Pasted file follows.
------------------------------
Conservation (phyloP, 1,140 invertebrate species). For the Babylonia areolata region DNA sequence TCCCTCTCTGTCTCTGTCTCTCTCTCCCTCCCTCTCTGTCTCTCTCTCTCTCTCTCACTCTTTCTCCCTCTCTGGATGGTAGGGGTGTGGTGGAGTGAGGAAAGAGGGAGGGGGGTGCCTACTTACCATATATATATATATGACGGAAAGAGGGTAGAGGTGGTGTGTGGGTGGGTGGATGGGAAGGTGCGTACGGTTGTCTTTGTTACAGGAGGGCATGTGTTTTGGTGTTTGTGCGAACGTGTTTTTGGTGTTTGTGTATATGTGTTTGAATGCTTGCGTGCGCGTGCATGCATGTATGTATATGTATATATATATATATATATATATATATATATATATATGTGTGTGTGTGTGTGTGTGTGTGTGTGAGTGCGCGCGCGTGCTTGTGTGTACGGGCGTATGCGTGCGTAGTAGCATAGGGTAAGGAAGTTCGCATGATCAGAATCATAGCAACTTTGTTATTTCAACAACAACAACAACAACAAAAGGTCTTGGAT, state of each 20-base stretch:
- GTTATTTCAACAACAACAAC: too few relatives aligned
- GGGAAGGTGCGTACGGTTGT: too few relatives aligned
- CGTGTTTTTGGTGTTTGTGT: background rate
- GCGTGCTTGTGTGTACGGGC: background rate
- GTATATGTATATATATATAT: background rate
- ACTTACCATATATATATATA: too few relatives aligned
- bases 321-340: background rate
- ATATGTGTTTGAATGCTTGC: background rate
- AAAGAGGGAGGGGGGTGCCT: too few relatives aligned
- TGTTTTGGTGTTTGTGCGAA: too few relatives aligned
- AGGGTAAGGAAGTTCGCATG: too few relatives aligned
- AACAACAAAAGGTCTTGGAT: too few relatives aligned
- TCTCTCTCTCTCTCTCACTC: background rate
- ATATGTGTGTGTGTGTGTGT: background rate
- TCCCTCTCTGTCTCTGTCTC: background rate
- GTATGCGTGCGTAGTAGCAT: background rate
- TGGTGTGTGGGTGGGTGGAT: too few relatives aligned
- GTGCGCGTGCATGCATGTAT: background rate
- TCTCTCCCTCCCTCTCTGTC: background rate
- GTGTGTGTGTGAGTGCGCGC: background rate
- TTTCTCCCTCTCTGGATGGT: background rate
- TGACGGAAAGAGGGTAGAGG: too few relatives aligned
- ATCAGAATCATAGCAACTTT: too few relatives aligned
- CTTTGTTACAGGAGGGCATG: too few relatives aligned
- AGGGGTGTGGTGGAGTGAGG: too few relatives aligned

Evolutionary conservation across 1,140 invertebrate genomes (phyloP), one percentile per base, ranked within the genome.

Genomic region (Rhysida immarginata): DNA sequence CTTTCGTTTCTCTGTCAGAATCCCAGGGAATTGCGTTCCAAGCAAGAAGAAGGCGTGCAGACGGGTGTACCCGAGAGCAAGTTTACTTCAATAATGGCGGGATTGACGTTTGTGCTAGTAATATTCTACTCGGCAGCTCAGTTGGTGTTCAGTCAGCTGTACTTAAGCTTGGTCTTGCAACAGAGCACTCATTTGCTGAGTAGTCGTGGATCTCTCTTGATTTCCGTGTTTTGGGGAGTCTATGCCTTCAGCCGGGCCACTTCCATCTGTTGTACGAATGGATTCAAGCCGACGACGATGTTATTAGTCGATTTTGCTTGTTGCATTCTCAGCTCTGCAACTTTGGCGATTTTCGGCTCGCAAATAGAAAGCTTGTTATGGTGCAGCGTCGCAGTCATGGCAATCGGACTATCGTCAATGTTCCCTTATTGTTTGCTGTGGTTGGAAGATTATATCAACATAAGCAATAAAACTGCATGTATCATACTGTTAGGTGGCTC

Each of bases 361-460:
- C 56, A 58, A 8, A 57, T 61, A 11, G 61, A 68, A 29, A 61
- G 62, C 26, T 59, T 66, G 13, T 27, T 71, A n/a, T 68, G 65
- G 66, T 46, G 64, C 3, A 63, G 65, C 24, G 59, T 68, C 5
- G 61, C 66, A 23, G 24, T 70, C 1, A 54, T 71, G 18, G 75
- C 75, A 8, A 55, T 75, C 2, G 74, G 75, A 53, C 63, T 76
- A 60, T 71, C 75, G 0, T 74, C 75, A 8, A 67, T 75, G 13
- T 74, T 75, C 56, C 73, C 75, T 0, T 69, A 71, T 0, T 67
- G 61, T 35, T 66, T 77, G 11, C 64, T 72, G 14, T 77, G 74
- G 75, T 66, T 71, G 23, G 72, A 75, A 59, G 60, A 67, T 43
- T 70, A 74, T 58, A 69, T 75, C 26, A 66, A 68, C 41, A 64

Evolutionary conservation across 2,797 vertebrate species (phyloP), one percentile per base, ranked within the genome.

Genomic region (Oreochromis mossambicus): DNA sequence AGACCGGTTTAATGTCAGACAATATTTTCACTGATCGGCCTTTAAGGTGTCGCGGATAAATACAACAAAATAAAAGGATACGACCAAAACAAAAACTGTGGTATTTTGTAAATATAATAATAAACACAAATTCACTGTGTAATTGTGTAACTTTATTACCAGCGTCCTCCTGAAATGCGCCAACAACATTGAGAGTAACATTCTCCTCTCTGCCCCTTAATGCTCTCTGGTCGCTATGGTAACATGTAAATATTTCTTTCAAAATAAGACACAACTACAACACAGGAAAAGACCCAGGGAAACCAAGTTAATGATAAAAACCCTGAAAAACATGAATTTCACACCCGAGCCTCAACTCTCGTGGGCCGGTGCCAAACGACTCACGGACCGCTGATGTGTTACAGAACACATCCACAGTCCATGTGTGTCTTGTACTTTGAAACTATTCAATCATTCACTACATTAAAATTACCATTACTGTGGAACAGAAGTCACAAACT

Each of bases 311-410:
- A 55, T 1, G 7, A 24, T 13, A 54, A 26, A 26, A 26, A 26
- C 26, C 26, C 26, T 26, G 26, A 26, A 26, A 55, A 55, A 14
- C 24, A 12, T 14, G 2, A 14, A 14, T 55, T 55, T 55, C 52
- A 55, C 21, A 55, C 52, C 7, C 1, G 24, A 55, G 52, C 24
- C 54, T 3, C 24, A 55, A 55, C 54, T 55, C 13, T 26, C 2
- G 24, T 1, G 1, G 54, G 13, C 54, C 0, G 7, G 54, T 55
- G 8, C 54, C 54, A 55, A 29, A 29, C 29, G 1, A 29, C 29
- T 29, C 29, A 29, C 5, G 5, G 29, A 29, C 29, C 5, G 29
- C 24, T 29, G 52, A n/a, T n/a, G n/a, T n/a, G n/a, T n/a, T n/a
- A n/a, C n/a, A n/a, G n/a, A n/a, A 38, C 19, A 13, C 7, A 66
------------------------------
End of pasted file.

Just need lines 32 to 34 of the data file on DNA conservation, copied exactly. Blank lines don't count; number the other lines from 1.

- G 66, T 46, G 64, C 3, A 63, G 65, C 24, G 59, T 68, C 5
- G 61, C 66, A 23, G 24, T 70, C 1, A 54, T 71, G 18, G 75
- C 75, A 8, A 55, T 75, C 2, G 74, G 75, A 53, C 63, T 76